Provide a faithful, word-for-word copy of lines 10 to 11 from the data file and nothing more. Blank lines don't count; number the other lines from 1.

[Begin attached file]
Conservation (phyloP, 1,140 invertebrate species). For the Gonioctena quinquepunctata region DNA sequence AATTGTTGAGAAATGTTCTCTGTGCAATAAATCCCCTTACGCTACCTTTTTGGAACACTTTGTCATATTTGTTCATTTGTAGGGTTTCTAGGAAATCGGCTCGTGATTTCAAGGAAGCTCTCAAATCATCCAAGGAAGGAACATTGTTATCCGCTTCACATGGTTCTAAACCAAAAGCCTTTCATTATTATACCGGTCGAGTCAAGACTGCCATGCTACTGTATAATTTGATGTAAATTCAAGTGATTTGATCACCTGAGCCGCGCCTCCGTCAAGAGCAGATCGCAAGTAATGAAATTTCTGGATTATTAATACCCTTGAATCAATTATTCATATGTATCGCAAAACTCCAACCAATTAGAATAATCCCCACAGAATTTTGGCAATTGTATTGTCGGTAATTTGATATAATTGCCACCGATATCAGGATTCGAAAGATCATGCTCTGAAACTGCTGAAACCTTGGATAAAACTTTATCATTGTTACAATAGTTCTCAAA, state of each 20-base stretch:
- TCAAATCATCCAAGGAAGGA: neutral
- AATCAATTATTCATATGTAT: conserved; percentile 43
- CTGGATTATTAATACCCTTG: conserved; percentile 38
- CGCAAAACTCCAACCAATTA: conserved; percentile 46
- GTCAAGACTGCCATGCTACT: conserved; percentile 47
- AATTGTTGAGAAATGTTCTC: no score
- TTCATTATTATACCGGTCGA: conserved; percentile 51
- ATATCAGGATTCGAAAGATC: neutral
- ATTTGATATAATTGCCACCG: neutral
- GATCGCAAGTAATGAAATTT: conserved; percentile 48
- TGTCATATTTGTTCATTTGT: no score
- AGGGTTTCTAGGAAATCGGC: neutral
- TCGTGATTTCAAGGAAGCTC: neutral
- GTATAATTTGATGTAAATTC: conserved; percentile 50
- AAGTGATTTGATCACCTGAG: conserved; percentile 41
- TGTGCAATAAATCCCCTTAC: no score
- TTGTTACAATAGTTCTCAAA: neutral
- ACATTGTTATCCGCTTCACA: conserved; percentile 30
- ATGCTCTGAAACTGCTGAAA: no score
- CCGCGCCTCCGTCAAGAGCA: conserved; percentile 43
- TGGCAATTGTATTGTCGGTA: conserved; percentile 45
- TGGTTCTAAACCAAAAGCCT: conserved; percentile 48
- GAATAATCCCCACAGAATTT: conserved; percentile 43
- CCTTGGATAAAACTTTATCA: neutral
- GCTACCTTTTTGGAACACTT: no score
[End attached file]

- ATTTGATATAATTGCCACCG: neutral
- GATCGCAAGTAATGAAATTT: conserved; percentile 48